Erica T Lehrer
Delineation and analysis of a specific problem or related problems in anthropology. Offered occasionally by visitors or resident faculty.
Europe and the Jews.
Given the hardships for Jews in 20th century Europe, including the dramatic destruction of most of Central Europe's Jewish communities, what are Jews still doing in Europe, particularly East-Central Europe? American Jews tend to see Europe as a site of Jewish death rather than Jewish life (a dark perspective that not only overshadows, but also actively shapes, the lives of those Jews and non-Jews who live there). But the collapse of Communism in the former Soviet Union and its satellite states has revealed Jewish communities that are not only dwindling due to aging, emigration and assimilation, but also forming newly assertive groups with new orientations, identities, and concerns. What kinds of Jews and 'Jewishness' are emerging in the 'new Europe'? And how do Jews elsewhere relate to these new – and newly accessible – communities and landscapes? How do non-Jews see and engage them? Using a variety of texts, films, and present-day artifacts, we will explore key issues facing present and future Jewish Europe. Topics will include cultural revival and innovation, transnational connections, new identifications, cultural heritage, Holocaust memory and memorial practices, reconciliation, emigration, new freedoms and constraints, anti- and philo-Semitisms. This course will be conducted in seminar fashion, and students will be graded on active preparation and participation, leading discussion, and completing multiple short, and one longer, final paper.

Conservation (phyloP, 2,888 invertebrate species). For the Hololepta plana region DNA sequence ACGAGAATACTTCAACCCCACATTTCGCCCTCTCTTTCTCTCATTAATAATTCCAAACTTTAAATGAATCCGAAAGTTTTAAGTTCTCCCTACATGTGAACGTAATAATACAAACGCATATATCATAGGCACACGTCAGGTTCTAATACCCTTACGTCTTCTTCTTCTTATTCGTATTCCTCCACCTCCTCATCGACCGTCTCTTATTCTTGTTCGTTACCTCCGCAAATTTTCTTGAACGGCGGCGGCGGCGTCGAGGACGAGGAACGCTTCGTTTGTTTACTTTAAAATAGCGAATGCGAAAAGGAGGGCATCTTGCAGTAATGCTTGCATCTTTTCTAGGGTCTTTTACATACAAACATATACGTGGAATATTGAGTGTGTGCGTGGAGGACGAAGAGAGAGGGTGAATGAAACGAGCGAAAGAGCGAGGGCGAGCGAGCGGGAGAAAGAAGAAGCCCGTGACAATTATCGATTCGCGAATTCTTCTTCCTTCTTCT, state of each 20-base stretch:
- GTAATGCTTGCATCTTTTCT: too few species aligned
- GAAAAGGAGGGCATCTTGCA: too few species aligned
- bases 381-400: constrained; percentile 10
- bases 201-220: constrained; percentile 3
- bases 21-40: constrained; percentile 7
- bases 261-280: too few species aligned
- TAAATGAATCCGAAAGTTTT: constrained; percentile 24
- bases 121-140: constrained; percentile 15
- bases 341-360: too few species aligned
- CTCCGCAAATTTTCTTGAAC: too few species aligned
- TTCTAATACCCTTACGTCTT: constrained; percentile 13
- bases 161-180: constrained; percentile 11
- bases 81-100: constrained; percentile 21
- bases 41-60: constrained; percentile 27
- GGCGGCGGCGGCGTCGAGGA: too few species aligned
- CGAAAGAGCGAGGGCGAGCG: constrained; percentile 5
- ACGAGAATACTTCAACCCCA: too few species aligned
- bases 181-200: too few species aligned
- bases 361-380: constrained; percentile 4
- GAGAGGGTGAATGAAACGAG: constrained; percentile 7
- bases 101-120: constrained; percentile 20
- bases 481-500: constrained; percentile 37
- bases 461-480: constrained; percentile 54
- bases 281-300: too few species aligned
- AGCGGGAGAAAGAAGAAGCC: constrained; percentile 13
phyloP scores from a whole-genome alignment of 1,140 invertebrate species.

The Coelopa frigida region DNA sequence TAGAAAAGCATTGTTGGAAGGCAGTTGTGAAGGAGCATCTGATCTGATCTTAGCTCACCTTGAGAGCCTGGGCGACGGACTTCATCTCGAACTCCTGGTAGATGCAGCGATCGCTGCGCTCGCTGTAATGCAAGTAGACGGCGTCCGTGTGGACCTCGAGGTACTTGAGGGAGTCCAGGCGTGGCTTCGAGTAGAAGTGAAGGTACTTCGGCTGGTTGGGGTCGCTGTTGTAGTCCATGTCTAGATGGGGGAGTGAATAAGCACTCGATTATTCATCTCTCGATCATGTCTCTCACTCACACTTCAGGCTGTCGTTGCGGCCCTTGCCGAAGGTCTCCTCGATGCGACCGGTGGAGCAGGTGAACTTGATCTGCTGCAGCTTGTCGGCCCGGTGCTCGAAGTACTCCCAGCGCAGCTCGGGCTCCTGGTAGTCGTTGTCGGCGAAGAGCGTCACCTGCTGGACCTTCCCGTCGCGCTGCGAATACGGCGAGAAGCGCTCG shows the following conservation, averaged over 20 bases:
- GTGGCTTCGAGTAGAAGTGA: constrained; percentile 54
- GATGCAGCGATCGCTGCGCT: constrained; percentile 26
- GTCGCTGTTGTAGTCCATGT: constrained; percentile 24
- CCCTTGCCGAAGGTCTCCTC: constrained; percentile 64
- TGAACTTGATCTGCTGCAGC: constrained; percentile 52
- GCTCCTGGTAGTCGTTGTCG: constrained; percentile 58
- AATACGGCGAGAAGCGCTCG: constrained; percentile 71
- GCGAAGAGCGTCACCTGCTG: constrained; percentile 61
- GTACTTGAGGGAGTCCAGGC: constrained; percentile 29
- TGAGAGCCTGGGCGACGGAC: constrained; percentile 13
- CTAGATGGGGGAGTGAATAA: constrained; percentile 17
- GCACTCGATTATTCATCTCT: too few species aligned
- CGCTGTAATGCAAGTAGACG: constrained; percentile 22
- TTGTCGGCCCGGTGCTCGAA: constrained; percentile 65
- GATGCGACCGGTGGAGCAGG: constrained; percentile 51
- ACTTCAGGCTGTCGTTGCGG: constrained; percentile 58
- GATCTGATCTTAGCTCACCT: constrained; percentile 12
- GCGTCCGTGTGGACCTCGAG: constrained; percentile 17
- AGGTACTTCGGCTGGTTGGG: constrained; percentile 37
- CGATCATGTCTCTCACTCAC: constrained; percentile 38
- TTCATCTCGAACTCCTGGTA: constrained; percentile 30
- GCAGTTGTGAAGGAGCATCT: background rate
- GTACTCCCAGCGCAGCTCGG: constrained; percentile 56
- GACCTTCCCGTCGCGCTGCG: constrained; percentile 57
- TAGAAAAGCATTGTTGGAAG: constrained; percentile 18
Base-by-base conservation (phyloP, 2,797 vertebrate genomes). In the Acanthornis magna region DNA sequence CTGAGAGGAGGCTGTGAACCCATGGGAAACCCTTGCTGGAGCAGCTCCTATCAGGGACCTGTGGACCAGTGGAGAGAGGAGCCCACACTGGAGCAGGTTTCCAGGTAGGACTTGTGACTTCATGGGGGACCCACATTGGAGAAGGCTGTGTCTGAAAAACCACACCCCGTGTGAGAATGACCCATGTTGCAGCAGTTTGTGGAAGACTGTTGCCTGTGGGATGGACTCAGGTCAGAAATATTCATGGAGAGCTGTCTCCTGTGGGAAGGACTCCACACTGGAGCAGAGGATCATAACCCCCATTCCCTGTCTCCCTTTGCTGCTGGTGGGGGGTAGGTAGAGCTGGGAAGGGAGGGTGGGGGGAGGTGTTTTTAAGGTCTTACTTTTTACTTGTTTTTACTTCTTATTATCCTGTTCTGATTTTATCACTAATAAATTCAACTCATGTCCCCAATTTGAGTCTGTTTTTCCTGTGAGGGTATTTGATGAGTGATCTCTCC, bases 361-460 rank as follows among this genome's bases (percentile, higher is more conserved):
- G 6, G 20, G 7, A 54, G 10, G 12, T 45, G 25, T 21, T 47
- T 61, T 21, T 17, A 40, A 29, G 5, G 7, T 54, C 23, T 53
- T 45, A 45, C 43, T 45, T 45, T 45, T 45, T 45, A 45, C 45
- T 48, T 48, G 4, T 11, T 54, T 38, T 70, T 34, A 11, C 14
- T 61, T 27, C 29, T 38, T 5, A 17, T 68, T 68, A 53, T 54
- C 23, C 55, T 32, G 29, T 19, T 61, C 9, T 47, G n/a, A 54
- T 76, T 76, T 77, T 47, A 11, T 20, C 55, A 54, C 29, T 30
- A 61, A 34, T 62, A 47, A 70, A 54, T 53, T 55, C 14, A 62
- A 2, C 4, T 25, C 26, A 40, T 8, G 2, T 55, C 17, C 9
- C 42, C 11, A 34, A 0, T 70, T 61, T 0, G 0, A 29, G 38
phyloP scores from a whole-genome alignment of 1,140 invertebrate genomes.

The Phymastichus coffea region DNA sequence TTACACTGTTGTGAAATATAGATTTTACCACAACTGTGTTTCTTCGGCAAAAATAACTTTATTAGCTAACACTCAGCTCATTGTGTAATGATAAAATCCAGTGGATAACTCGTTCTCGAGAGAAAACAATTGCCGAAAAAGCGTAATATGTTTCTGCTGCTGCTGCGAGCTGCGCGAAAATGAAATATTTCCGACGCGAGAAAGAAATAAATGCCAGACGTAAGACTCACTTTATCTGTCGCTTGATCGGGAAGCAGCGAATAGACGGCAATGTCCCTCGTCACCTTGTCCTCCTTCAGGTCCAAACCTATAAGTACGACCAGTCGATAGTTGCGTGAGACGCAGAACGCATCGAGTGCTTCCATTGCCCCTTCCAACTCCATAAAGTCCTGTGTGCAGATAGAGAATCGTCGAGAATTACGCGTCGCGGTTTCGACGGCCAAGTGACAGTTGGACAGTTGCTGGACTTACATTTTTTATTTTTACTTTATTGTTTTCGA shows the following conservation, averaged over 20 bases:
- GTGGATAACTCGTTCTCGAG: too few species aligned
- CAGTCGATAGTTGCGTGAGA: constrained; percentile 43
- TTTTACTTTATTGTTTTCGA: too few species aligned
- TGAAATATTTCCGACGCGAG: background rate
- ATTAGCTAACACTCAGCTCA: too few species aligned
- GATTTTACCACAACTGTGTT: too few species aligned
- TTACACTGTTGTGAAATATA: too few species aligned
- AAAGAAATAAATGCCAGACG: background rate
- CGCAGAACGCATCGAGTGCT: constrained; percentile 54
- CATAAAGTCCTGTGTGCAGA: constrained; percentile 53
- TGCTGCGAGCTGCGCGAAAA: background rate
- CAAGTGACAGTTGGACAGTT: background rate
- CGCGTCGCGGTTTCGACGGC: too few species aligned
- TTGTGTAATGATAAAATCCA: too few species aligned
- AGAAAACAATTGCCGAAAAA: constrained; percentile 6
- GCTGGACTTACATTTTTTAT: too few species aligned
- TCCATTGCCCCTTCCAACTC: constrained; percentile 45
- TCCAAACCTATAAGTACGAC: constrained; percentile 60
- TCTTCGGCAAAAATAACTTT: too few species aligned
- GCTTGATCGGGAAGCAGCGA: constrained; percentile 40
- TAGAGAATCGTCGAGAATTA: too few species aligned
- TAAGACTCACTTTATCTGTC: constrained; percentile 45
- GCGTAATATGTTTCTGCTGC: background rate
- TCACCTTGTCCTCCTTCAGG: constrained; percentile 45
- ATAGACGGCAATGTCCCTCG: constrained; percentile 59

Student learning goals
General method of instruction
This course will be conducted in seminar fashion using a variety of texts, films, and present-day artifacts.
Class assignments and grading
Students will be graded on active preparation and participation, leading discussion, and on the completion of multiple short, and one longer, final paper.